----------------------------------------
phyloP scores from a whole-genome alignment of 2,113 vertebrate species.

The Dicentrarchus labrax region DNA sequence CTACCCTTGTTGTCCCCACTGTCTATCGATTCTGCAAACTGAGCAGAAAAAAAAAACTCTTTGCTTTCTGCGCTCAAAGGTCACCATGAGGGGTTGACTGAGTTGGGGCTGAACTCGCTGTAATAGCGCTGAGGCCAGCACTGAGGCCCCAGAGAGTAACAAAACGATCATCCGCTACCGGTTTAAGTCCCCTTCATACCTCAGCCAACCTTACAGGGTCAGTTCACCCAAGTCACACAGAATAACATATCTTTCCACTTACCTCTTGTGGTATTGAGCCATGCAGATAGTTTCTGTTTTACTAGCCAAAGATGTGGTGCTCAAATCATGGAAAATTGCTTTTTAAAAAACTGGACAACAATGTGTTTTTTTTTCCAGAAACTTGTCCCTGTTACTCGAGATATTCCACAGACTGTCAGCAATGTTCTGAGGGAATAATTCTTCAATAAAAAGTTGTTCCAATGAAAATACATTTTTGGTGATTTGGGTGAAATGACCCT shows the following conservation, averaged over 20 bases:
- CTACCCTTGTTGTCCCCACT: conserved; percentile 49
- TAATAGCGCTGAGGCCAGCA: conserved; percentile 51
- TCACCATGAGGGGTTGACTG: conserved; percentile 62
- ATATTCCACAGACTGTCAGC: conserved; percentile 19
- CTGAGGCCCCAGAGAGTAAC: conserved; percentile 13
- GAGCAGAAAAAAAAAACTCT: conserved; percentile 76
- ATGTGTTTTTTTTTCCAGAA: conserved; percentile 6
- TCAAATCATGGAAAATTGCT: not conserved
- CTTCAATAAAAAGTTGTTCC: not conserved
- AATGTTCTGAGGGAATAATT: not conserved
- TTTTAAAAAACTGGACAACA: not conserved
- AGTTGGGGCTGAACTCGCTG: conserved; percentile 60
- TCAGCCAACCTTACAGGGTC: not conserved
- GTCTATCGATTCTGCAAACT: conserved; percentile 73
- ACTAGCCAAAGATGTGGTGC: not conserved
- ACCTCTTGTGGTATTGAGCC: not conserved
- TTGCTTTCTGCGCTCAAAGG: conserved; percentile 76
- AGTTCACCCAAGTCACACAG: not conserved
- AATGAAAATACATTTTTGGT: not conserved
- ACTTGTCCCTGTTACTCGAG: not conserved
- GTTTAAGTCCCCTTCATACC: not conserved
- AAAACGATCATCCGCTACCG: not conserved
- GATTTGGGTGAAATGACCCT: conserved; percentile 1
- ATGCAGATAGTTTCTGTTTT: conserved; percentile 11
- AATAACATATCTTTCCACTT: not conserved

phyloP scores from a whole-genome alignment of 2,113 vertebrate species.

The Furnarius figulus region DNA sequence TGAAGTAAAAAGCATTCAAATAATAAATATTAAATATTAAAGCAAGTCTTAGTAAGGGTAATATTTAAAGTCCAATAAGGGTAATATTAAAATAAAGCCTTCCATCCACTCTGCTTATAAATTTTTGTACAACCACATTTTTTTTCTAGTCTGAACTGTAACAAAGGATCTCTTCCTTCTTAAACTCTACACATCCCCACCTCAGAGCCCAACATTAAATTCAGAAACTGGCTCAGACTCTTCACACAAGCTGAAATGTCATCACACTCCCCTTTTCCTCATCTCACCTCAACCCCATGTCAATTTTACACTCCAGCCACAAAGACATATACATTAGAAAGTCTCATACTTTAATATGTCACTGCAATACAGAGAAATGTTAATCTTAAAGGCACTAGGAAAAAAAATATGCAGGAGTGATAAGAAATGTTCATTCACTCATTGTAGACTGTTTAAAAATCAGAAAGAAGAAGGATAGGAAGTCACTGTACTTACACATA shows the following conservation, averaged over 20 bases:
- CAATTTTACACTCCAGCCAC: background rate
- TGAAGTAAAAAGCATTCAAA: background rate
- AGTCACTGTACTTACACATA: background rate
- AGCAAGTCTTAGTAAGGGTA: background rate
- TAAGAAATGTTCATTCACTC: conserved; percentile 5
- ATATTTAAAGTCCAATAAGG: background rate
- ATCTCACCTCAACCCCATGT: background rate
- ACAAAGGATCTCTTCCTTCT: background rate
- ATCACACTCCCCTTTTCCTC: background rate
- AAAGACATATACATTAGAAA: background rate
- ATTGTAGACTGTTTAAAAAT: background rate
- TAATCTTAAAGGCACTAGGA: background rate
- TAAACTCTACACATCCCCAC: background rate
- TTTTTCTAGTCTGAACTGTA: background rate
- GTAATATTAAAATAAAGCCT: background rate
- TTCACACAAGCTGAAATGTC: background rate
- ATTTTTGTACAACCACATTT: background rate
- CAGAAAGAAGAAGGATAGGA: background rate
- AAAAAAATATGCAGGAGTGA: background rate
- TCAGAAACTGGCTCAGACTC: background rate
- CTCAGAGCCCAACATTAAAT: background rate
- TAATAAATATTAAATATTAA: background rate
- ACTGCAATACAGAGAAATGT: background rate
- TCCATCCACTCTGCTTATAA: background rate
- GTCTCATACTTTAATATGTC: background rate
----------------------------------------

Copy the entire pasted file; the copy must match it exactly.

phyloP scores from a whole-genome alignment of 2,113 vertebrate species.

The Dicentrarchus labrax region DNA sequence CTACCCTTGTTGTCCCCACTGTCTATCGATTCTGCAAACTGAGCAGAAAAAAAAAACTCTTTGCTTTCTGCGCTCAAAGGTCACCATGAGGGGTTGACTGAGTTGGGGCTGAACTCGCTGTAATAGCGCTGAGGCCAGCACTGAGGCCCCAGAGAGTAACAAAACGATCATCCGCTACCGGTTTAAGTCCCCTTCATACCTCAGCCAACCTTACAGGGTCAGTTCACCCAAGTCACACAGAATAACATATCTTTCCACTTACCTCTTGTGGTATTGAGCCATGCAGATAGTTTCTGTTTTACTAGCCAAAGATGTGGTGCTCAAATCATGGAAAATTGCTTTTTAAAAAACTGGACAACAATGTGTTTTTTTTTCCAGAAACTTGTCCCTGTTACTCGAGATATTCCACAGACTGTCAGCAATGTTCTGAGGGAATAATTCTTCAATAAAAAGTTGTTCCAATGAAAATACATTTTTGGTGATTTGGGTGAAATGACCCT shows the following conservation, averaged over 20 bases:
- CTACCCTTGTTGTCCCCACT: conserved; percentile 49
- TAATAGCGCTGAGGCCAGCA: conserved; percentile 51
- TCACCATGAGGGGTTGACTG: conserved; percentile 62
- ATATTCCACAGACTGTCAGC: conserved; percentile 19
- CTGAGGCCCCAGAGAGTAAC: conserved; percentile 13
- GAGCAGAAAAAAAAAACTCT: conserved; percentile 76
- ATGTGTTTTTTTTTCCAGAA: conserved; percentile 6
- TCAAATCATGGAAAATTGCT: not conserved
- CTTCAATAAAAAGTTGTTCC: not conserved
- AATGTTCTGAGGGAATAATT: not conserved
- TTTTAAAAAACTGGACAACA: not conserved
- AGTTGGGGCTGAACTCGCTG: conserved; percentile 60
- TCAGCCAACCTTACAGGGTC: not conserved
- GTCTATCGATTCTGCAAACT: conserved; percentile 73
- ACTAGCCAAAGATGTGGTGC: not conserved
- ACCTCTTGTGGTATTGAGCC: not conserved
- TTGCTTTCTGCGCTCAAAGG: conserved; percentile 76
- AGTTCACCCAAGTCACACAG: not conserved
- AATGAAAATACATTTTTGGT: not conserved
- ACTTGTCCCTGTTACTCGAG: not conserved
- GTTTAAGTCCCCTTCATACC: not conserved
- AAAACGATCATCCGCTACCG: not conserved
- GATTTGGGTGAAATGACCCT: conserved; percentile 1
- ATGCAGATAGTTTCTGTTTT: conserved; percentile 11
- AATAACATATCTTTCCACTT: not conserved

phyloP scores from a whole-genome alignment of 2,113 vertebrate species.

The Furnarius figulus region DNA sequence TGAAGTAAAAAGCATTCAAATAATAAATATTAAATATTAAAGCAAGTCTTAGTAAGGGTAATATTTAAAGTCCAATAAGGGTAATATTAAAATAAAGCCTTCCATCCACTCTGCTTATAAATTTTTGTACAACCACATTTTTTTTCTAGTCTGAACTGTAACAAAGGATCTCTTCCTTCTTAAACTCTACACATCCCCACCTCAGAGCCCAACATTAAATTCAGAAACTGGCTCAGACTCTTCACACAAGCTGAAATGTCATCACACTCCCCTTTTCCTCATCTCACCTCAACCCCATGTCAATTTTACACTCCAGCCACAAAGACATATACATTAGAAAGTCTCATACTTTAATATGTCACTGCAATACAGAGAAATGTTAATCTTAAAGGCACTAGGAAAAAAAATATGCAGGAGTGATAAGAAATGTTCATTCACTCATTGTAGACTGTTTAAAAATCAGAAAGAAGAAGGATAGGAAGTCACTGTACTTACACATA shows the following conservation, averaged over 20 bases:
- CAATTTTACACTCCAGCCAC: background rate
- TGAAGTAAAAAGCATTCAAA: background rate
- AGTCACTGTACTTACACATA: background rate
- AGCAAGTCTTAGTAAGGGTA: background rate
- TAAGAAATGTTCATTCACTC: conserved; percentile 5
- ATATTTAAAGTCCAATAAGG: background rate
- ATCTCACCTCAACCCCATGT: background rate
- ACAAAGGATCTCTTCCTTCT: background rate
- ATCACACTCCCCTTTTCCTC: background rate
- AAAGACATATACATTAGAAA: background rate
- ATTGTAGACTGTTTAAAAAT: background rate
- TAATCTTAAAGGCACTAGGA: background rate
- TAAACTCTACACATCCCCAC: background rate
- TTTTTCTAGTCTGAACTGTA: background rate
- GTAATATTAAAATAAAGCCT: background rate
- TTCACACAAGCTGAAATGTC: background rate
- ATTTTTGTACAACCACATTT: background rate
- CAGAAAGAAGAAGGATAGGA: background rate
- AAAAAAATATGCAGGAGTGA: background rate
- TCAGAAACTGGCTCAGACTC: background rate
- CTCAGAGCCCAACATTAAAT: background rate
- TAATAAATATTAAATATTAA: background rate
- ACTGCAATACAGAGAAATGT: background rate
- TCCATCCACTCTGCTTATAA: background rate
- GTCTCATACTTTAATATGTC: background rate